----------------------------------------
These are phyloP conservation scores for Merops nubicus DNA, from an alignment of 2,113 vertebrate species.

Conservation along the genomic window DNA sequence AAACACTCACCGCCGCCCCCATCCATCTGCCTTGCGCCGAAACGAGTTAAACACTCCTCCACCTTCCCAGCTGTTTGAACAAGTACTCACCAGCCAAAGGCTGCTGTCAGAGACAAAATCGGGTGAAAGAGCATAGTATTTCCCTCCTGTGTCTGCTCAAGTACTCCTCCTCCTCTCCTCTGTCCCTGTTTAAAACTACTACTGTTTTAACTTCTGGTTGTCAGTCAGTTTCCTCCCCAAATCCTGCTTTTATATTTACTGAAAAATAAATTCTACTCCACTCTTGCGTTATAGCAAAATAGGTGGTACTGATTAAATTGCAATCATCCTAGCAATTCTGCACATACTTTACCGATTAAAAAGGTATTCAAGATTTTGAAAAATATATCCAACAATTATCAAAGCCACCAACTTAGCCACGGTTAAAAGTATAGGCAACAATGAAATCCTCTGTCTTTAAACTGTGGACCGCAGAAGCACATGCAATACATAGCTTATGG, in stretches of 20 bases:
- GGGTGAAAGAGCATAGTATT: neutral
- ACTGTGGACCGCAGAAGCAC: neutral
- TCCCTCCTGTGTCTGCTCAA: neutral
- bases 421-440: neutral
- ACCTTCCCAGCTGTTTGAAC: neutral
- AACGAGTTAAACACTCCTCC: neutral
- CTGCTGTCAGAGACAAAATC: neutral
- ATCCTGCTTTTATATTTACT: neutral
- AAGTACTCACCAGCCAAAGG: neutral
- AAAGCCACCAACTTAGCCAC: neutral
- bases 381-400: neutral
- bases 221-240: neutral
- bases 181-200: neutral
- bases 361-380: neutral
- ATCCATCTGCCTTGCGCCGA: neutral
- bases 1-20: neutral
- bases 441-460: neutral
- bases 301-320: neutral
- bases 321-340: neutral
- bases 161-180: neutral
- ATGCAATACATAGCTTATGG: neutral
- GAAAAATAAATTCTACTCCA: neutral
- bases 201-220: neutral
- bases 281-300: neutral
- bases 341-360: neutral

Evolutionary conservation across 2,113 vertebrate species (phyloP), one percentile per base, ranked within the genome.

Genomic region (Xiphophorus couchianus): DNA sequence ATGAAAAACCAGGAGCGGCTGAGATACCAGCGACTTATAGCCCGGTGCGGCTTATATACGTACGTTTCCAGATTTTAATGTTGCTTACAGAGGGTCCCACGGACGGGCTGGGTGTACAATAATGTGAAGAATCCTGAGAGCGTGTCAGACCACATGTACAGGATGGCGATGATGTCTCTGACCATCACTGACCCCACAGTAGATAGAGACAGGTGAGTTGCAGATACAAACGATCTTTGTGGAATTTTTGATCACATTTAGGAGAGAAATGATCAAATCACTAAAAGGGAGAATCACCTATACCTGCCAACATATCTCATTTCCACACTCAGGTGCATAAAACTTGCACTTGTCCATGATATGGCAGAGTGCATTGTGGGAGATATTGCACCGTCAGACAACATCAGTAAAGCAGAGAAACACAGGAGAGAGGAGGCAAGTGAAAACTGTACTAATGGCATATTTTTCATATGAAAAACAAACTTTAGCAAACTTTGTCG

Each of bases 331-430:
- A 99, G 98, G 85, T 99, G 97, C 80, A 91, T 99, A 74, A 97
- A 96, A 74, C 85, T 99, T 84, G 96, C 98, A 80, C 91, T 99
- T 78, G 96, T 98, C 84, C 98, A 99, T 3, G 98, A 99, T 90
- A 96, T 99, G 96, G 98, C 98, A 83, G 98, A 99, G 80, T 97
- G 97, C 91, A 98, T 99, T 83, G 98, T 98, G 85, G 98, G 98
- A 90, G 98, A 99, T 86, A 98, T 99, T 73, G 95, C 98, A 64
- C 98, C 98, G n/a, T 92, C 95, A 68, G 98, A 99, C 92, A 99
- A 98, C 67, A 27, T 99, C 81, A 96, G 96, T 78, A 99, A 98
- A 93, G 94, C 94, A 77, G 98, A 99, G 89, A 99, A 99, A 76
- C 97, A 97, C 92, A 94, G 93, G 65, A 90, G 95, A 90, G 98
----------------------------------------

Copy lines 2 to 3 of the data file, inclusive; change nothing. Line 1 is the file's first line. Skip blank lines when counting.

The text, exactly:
Conservation along the genomic window DNA sequence AAACACTCACCGCCGCCCCCATCCATCTGCCTTGCGCCGAAACGAGTTAAACACTCCTCCACCTTCCCAGCTGTTTGAACAAGTACTCACCAGCCAAAGGCTGCTGTCAGAGACAAAATCGGGTGAAAGAGCATAGTATTTCCCTCCTGTGTCTGCTCAAGTACTCCTCCTCCTCTCCTCTGTCCCTGTTTAAAACTACTACTGTTTTAACTTCTGGTTGTCAGTCAGTTTCCTCCCCAAATCCTGCTTTTATATTTACTGAAAAATAAATTCTACTCCACTCTTGCGTTATAGCAAAATAGGTGGTACTGATTAAATTGCAATCATCCTAGCAATTCTGCACATACTTTACCGATTAAAAAGGTATTCAAGATTTTGAAAAATATATCCAACAATTATCAAAGCCACCAACTTAGCCACGGTTAAAAGTATAGGCAACAATGAAATCCTCTGTCTTTAAACTGTGGACCGCAGAAGCACATGCAATACATAGCTTATGG, in stretches of 20 bases:
- GGGTGAAAGAGCATAGTATT: neutral